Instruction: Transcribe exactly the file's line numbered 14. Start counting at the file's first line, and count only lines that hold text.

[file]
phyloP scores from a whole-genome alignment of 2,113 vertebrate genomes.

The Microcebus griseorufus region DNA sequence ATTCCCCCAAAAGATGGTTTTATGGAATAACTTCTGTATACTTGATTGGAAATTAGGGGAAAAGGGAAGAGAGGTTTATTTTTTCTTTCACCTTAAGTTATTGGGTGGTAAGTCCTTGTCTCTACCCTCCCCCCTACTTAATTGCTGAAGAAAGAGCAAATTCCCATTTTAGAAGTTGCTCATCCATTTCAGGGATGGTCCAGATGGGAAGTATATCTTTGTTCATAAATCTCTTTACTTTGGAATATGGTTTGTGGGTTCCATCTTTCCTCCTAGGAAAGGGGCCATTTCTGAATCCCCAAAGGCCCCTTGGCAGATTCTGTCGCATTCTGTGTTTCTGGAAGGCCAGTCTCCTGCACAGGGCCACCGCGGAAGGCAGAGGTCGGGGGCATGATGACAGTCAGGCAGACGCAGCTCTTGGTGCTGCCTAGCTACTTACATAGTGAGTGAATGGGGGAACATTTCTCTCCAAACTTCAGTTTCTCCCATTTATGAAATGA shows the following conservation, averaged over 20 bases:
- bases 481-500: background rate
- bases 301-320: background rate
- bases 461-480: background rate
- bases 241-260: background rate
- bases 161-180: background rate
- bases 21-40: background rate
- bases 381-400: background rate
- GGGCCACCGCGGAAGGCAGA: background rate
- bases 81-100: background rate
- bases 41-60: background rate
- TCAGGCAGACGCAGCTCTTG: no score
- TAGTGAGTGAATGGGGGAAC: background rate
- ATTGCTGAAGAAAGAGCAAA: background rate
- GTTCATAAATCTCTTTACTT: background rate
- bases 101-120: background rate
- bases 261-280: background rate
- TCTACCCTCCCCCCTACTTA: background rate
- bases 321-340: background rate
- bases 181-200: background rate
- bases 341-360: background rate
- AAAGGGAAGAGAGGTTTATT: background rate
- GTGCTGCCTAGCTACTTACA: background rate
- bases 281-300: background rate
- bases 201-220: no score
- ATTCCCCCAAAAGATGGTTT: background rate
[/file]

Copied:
- TAGTGAGTGAATGGGGGAAC: background rate